Knowing that UBC’s administration wanted the fledgling Trek Volunteer Program to eventually evolve into service-learning experiences that would be linked to course work, I began to educate myself about what this approach to learning entails. I browsed university websites and perused the academic literature.
I discovered that a lot of service-learning was being done in the United States. Although the wording of various definitions differed slightly, everyone agreed that service-learning consists of the integration of three key elements:
- Voluntary (i.e., unpaid) work in community settings that achieves goals or meets needs identified by the community
- Academic content that relates to the nature of the service
- Structured reflection activities that encourage students to make connections between what they are studying and what they are experiencing in the community (e.g., journal writing, small group discussion, or the writing of analytical papers).
I also discovered that a significant amount of research had shown that service-learning has valuable outcomes, including increases in academic achievement, increased understanding of concepts like cross-cultural sensitivity, citizenship and social responsibility, and increased skills in areas such as interpersonal communication and teamwork.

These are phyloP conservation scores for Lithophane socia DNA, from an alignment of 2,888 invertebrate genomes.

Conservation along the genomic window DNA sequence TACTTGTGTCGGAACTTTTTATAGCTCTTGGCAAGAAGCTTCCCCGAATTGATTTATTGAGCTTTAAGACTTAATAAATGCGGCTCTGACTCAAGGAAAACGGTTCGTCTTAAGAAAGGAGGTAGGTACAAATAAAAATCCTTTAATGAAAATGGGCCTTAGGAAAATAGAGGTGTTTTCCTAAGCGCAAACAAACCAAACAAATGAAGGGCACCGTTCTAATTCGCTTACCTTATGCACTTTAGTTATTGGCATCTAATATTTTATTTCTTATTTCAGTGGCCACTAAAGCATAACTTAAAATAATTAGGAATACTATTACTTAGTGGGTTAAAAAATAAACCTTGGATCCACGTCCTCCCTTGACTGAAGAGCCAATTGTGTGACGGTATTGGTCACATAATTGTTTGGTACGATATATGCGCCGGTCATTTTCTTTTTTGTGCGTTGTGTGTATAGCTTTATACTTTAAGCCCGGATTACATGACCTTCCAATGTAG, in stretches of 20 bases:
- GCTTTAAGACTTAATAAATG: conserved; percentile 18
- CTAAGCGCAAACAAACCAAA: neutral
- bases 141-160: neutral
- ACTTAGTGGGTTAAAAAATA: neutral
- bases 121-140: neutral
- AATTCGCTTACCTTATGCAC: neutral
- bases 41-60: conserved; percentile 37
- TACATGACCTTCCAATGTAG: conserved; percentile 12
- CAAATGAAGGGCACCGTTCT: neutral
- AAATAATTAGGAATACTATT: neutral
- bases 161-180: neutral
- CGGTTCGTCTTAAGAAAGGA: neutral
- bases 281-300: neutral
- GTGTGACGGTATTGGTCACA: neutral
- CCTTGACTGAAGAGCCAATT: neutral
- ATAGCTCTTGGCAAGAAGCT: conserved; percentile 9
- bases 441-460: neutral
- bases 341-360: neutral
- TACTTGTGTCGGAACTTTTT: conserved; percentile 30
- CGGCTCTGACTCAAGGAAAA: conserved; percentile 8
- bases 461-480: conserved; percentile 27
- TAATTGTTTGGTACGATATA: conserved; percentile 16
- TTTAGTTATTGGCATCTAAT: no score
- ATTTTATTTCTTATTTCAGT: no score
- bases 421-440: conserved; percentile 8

I decided to combine a vacation in the San Francisco area with visits to some universities in California. In May of 2000, I visited the Haas Center for Public Service at Stanford as well as meeting with several people at San Francisco State University, including representatives from Campus Compact, a national coalition of Presidents of U.S. colleges and universities dedicated to fulfilling the civic purposes of higher education.
It was inspiring to talk directly with service-learning practitioners. I heard about their struggles trying to bridge the divide between the academy and the community. I also heard stories about projects that achieved amazing results in communities while teaching students profound lessons about life. Hearing these stories, I understood why these champions of service-learning were so passionate about the work despite its challenges.
An instructive example of service-learning in an inner city neighbourhood
At Stanford, I was invited to attend a community planning forum in East Palo Alto, a low-income community near the university and Silicon Valley. Staff and students from the Haas Center had been working intensively with the community for several months. The purpose of the evening forum was to feed back the results of the consultation and planning process and determine what to do next.
The forum was held in a school gymnasium. When I arrived, Stanford students were posting huge sheets of butcher paper on the walls that showed community maps, lists of key issues, and other data from the consultation. As people entered the room, they were greeted with cries of delight and warm hugs. Most of the approximately 200 people in attendance were African-Americans or Latinos. Everyone seemed to know everyone else.